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                      Ideally, this tension is resolved by driving us towards accomplishment. In many cases, though, the brain simply responds to the loss, causing us to feel fear, anxiety, even anguish, depending on the value of the as-yet-unattained goal.

                      Love, Loss, Dopamine, and Our Dreams

                      The brains functions are carried out by a stew of chemicals called neurotransmitters. You’ve probably heard of serotonin, which plays a key role in our emotional life – most of the effective anti-depressant medications on the market are serotonin reuptake inhibitors, meaning they regulate serotonin levels in the brain leading to more stable moods.

                      Somewhat less well-known is another neurotransmitter, dopamine. Among other things, dopamine acts as a motivator, creating a sensation of pleasure when the brain is stimulated by achievement. Dopamine is also involved in maintaining attention – some forms of ADHD are linked to irregular responses to dopamine.[1]

                      So dopamine plays a key role in keeping us focused on our goals and motivating us to attain them, rewarding our attention and achievement by elevating our mood. That is, we feel good when we work towards our goals.

                      Dopamine is related to wanting – to desire. The attainment of the object of our desire releases dopamine into our brains and we feel good. Conversely, the frustration of our desires starves us of dopamine, causing anxiety and fear.

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                      One of the greatest desires is romantic love – the long-lasting, “till death do us part” kind. It’s no surprise, then, that romantic love is sustained, at least in part, through the constant flow of dopamine released in the presence – real or imagined – of our true love. Loss of romantic love cuts off that supply of dopamine, which is why it feels like you’re dying – your brain responds by triggering all sorts of anxiety-related responses.

                      Herein lies obsession, as we go to ever-increasing lengths in search of that dopamine reward. Stalking specialists warn against any kind of contact with a stalker, positive or negative, because any response at all triggers that reward mechanism. If you let the phone ring 50 times and finally pick up on the 51st ring to tell your stalker off, your stalker gets his or her reward, and learns that all s/he has to do is wait for the phone to ring 51 times.

                      Romantic love isn’t the only kind of desire that can create this kind of dopamine addiction, though – as Captain Ahab (from Moby Dick) knew well, any suitably important goal can become an obsession once the mind has established ownership.

                      The Neurology of Ownership

                      Ownership turns out to be about a lot more than just legal rights. When we own something, we invest a part of ourselves into it – it becomes an extension of ourselves.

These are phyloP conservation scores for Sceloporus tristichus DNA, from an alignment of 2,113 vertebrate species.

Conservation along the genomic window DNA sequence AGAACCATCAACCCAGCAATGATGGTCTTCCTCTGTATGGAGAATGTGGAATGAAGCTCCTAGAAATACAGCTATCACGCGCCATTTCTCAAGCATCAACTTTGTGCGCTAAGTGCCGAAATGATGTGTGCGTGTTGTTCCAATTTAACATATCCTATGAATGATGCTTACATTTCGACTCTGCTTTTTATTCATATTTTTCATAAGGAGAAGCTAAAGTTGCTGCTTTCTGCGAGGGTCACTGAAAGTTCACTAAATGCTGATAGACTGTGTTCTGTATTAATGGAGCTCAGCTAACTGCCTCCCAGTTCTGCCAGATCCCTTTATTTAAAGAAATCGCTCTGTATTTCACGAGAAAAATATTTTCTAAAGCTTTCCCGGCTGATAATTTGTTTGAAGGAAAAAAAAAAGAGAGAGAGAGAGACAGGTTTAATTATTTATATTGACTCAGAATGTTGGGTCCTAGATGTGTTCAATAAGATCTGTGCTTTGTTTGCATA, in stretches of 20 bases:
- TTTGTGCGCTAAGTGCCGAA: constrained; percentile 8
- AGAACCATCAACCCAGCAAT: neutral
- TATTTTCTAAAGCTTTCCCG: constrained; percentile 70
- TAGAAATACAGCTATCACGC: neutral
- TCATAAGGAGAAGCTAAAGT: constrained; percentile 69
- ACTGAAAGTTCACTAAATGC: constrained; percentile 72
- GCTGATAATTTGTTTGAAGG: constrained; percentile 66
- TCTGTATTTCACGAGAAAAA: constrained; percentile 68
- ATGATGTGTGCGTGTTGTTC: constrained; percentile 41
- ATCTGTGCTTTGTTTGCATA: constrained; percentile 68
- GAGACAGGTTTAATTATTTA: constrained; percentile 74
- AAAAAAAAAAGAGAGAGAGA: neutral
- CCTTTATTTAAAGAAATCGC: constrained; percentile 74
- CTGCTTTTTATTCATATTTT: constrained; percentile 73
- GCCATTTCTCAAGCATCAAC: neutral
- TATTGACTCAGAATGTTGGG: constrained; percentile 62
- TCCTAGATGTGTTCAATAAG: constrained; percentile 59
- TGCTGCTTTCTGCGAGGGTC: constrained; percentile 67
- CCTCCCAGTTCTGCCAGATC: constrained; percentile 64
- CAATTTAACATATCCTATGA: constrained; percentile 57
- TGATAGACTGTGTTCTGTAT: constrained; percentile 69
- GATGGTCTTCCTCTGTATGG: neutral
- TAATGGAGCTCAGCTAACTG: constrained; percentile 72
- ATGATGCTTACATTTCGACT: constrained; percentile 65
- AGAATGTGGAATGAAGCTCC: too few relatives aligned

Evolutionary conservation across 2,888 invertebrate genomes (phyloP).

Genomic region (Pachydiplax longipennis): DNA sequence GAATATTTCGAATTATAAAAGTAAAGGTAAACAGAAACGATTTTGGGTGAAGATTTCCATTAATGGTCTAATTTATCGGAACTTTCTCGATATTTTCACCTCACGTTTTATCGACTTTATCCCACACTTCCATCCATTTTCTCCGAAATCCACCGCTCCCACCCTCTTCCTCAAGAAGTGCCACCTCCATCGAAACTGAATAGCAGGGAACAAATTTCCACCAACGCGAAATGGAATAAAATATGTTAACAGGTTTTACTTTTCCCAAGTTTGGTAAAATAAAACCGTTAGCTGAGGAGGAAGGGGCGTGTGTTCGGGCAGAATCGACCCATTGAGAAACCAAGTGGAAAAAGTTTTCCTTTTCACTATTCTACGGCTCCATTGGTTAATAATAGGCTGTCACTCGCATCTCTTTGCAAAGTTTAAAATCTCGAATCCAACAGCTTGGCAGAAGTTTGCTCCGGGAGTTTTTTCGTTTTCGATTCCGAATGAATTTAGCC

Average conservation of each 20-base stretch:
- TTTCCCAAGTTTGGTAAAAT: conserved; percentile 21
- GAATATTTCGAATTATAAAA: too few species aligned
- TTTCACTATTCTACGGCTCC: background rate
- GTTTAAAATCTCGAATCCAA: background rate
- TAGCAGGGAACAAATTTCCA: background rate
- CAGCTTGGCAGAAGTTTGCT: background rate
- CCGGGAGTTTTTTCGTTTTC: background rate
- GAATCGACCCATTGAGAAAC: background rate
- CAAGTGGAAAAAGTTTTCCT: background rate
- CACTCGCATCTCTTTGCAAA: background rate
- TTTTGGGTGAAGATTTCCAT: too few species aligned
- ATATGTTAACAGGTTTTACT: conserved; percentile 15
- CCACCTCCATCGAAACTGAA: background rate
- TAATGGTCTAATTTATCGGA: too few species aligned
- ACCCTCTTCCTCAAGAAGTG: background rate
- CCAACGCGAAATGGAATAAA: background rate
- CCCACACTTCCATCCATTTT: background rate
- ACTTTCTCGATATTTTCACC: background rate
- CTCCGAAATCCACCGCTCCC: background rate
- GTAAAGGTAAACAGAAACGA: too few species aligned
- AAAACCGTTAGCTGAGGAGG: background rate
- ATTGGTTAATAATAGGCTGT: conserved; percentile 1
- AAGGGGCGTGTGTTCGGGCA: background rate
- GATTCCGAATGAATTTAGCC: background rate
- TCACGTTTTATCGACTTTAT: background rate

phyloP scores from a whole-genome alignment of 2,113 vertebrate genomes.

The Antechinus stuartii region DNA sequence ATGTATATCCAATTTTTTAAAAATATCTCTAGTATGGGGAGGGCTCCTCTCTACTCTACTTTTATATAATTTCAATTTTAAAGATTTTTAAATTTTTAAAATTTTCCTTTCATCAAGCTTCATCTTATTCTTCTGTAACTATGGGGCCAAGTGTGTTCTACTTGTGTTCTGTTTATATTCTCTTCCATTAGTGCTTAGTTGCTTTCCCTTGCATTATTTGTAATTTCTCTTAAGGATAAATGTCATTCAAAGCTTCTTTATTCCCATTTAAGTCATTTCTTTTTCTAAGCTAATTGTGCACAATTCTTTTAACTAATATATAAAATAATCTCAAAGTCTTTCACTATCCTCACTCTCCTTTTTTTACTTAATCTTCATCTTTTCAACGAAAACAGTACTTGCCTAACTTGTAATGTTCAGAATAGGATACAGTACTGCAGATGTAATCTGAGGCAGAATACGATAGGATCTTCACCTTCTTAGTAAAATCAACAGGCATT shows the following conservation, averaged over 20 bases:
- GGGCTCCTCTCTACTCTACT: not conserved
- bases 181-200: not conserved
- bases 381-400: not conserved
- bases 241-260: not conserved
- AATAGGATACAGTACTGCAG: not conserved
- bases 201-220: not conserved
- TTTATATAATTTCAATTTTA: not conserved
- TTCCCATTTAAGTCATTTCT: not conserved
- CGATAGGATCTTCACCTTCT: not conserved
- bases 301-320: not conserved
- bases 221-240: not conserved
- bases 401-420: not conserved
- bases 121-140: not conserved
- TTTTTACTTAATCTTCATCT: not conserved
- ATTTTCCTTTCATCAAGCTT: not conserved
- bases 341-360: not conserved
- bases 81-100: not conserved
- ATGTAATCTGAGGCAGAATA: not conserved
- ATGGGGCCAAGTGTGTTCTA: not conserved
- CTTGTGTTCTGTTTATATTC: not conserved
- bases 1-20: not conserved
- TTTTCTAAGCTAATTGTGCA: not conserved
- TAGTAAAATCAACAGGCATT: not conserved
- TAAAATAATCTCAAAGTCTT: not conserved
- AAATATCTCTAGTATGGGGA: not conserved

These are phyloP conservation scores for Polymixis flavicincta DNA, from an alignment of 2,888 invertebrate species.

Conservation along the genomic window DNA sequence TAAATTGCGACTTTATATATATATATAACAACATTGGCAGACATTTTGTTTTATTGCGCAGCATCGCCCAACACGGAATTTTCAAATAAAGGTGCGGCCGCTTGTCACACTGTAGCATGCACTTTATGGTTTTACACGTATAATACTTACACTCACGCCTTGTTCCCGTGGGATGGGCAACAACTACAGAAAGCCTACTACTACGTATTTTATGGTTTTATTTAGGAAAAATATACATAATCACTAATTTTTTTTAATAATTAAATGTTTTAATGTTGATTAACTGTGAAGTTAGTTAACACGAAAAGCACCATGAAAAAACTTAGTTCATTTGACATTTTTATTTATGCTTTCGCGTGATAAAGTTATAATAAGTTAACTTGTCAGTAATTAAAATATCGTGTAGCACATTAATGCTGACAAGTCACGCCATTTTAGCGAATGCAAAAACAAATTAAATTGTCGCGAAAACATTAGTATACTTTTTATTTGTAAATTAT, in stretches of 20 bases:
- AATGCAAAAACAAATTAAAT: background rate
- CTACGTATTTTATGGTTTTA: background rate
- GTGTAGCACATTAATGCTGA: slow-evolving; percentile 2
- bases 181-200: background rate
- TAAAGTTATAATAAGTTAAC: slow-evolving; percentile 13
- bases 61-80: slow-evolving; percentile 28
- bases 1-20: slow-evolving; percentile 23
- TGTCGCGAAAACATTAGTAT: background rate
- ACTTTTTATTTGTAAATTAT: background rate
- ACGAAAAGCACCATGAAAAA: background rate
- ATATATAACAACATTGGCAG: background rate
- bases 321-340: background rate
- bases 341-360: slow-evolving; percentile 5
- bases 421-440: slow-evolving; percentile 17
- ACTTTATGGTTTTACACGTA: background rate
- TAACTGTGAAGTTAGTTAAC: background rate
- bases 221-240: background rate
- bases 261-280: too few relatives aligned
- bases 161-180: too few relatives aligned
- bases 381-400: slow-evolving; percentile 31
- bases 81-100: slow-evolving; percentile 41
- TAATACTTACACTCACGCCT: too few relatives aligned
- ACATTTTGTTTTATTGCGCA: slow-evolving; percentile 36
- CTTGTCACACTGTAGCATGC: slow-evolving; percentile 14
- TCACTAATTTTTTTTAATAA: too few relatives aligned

In a famous experiment at Cornell University, researchers gave students school logo coffee mugs, and then offered to trade them chocolate bars for the mugs. Very few were willing to make the trade, no matter how much they professed to like chocolate. Big deal, right? Maybe they just really liked those mugs![2]

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                      But when they reversed the experiment, handing out chocolate and then offering to trade mugs for the candy, they found that now, few students were all that interested in the mugs. Apparently the key thing about the mugs or the chocolate wasn’t whether students valued whatever they had in their possession, but simply that they had it in their possession.

                      This phenomenon is called the “endowment effect”. In a nutshell, the endowment effect occurs when we take ownership of an object (or idea, or person); in becoming “ours” it becomes integrated with our sense of identity, making us reluctant to part with it (losing it is seen as a loss, which triggers that dopamine shut-off I discussed above).

                      Interestingly, researchers have found that the endowment effect doesn’t require actual ownership or even possession to come into play. In fact, it’s enough to have a reasonable expectation of future possession for us to start thinking of something as a part of us – as jilted lovers, gambling losers, and 7-year olds denied a toy at the store have all experienced.

                      The Upshot for Goal-Setters

                      So what does all this mean for would-be achievers?

                      On one hand, it’s a warning against setting unreasonable goals. The bigger the potential for positive growth a goal has, the more anxiety and stress your brain is going to create around it’s non-achievement.

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                      It also suggests that the common wisdom to limit your goals to a small number of reasonable, attainable objectives is good advice. The more goals you have, the more ends your brain thinks it “owns” and therefore the more grief and fear the absence of those ends is going to cause you.

                      On a more positive note, the fact that the brain rewards our attentiveness by releasing dopamine means that our brain is working with us to direct us to achievement. Paying attention to your goals feels good, encouraging us to spend more time doing it. This may be why outcome visualization — a favorite technique of self-help gurus involving imagining yourself having completed your objectives — has such a poor track record in clinical studies. It effectively tricks our brain into rewarding us for achieving our goals even though we haven’t done it yet!

                      But ultimately, our brain wants us to achieve our goals, so that it’s a sense of who we are that can be fulfilled. And that’s pretty good news!

                      More About Goals Setting

                      Featured photo credit: Alexa Williams via unsplash.com

                      Reference